Why You Shouldn’t Always Listen to Advice

In my first week of teaching I had an incredibly experienced teacher proclaim to me,

“Never smile until Easter”

For anyone who hasn’t heard this rule before, the idea is that if you are mean and serious enough during the first three months of the year you are able to intimidate and terrify your class into submission.

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I’d just survived my first day of teaching and couldn’t believe just how chatty, headstrong and confident my class of 30 eleven and twelve year olds were.

As a doe-eyed graduate, I was desperate to take on any advice to achieve success in any of its forms.

How do I do….anything?!

Whatever would help me would be welcomed with open arms.

So I did it.

I stopped smiling.

And joking.

And bringing fun into the room.

Every. Single. Day.

God I love school.

Unsurprisingly, spending all day oozing negativity and preventing enjoyment affected me. Maybe this was just what you had to put up with to have a class work quietly and do what they were told?

I did what any normal person would do and convinced myself that this was how it was and that I’d be an idiot not to follow the advice of a person who’d spent 25 years in education.

A month later I was grabbing my things out of the car, I took some deep breaths, focused on all the things I was looking forward to during the weekend and then headed off to my classroom to prepare myself for another day.

This is going to be the best day ever!

As I was walking to my classroom I saw my expert advice giver and shared the progress I was making. I had definitely NOT smiled once and was right onto the class. She gave me a big smile, congratulated me on my efforts and said, Perfect! Remember, you start the way you want to finish!” before moving into our staff room.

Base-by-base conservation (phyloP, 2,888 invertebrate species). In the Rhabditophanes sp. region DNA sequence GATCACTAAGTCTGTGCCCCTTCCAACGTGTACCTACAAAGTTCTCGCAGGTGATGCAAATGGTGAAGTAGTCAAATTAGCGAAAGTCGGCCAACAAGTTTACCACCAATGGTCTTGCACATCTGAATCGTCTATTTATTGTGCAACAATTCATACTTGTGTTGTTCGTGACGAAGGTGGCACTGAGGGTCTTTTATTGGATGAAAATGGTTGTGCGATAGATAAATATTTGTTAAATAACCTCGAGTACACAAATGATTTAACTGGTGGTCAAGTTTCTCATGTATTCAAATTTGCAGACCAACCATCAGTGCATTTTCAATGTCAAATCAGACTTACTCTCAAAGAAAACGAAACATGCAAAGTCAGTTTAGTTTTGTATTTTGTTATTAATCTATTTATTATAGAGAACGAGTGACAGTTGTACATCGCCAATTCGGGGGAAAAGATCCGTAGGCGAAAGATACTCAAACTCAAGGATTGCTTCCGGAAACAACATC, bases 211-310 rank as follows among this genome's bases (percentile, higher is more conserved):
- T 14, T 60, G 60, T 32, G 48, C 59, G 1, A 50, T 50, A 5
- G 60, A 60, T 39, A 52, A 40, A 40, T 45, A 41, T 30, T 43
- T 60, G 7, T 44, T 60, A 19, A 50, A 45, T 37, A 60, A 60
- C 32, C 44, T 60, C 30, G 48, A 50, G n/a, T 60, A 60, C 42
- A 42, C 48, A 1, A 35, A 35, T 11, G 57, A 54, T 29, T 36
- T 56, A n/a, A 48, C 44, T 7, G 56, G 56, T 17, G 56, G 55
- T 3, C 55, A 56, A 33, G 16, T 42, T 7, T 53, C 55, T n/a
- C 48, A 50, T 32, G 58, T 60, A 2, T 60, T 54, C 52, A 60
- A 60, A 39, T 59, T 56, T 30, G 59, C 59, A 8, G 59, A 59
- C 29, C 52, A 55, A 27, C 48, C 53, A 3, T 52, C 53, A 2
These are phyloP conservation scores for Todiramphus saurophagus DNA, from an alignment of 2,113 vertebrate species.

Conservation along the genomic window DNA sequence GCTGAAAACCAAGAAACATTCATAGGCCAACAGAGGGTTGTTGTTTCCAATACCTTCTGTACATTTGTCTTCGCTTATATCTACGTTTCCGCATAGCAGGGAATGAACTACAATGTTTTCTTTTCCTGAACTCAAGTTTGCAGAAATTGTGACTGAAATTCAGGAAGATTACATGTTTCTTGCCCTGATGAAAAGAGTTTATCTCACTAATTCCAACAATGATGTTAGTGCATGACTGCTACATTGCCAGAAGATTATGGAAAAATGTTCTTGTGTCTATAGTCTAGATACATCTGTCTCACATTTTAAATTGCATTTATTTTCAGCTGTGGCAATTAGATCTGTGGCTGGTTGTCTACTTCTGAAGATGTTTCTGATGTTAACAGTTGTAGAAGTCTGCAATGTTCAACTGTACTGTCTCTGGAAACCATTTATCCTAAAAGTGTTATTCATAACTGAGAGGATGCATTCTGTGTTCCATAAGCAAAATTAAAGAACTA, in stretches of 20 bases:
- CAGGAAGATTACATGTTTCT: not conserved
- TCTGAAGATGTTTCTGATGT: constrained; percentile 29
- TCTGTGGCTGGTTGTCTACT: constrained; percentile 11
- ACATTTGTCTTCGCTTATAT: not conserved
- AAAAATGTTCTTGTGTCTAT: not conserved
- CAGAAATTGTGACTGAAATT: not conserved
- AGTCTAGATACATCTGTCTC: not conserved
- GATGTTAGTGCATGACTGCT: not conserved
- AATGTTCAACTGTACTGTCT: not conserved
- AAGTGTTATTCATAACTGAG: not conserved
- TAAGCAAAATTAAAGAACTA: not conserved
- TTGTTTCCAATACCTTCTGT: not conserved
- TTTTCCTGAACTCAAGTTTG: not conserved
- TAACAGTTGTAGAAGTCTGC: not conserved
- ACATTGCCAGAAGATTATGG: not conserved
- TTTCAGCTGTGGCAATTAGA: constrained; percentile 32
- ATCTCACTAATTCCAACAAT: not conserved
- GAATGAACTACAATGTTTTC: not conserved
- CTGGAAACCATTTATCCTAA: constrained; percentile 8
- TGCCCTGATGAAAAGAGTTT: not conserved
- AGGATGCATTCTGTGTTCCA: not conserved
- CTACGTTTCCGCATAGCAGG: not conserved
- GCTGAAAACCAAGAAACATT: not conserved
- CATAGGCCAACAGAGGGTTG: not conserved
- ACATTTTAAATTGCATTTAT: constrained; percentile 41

I stopped dead in my tracks.

Every day was going to be like this? Even at the end of the year?!

Then and there I made a decision:

I would listen, smile and thank any unsolicited or unwanted advice giver…then give myself time to consider and check out their advice.

After walking from away that conversation I decided I was going to do the complete opposite: I was going to smile whenever possible before Easter.

Kid asks a question? Smile.

Shares a thought? Smile.

Walks in the room? Smile.

How good is smiling? (And everything else too?!)

Simple, yet drastic changes happened.

Kids who didn’t enjoy school started turning up early. Quiet, unassuming kids started speaking up more. The quality and quantity of the class’ work increased. Parents started commenting about changes they were seeing in their kids.

All because I didn’t blindly follow the advice of an apparent expert.

In every part of our lives we are faced with a variety of experts – public versus private school, parenting, fashion, financial, political (who saw that result coming?!) and even life experts coaches.

All of these people have huge amounts of advice waiting to be dished out, but just because some advice is served up to us, doesn’t mean we need to eat it up.

Sometimes it’s okay to take it away to use or throw it away.


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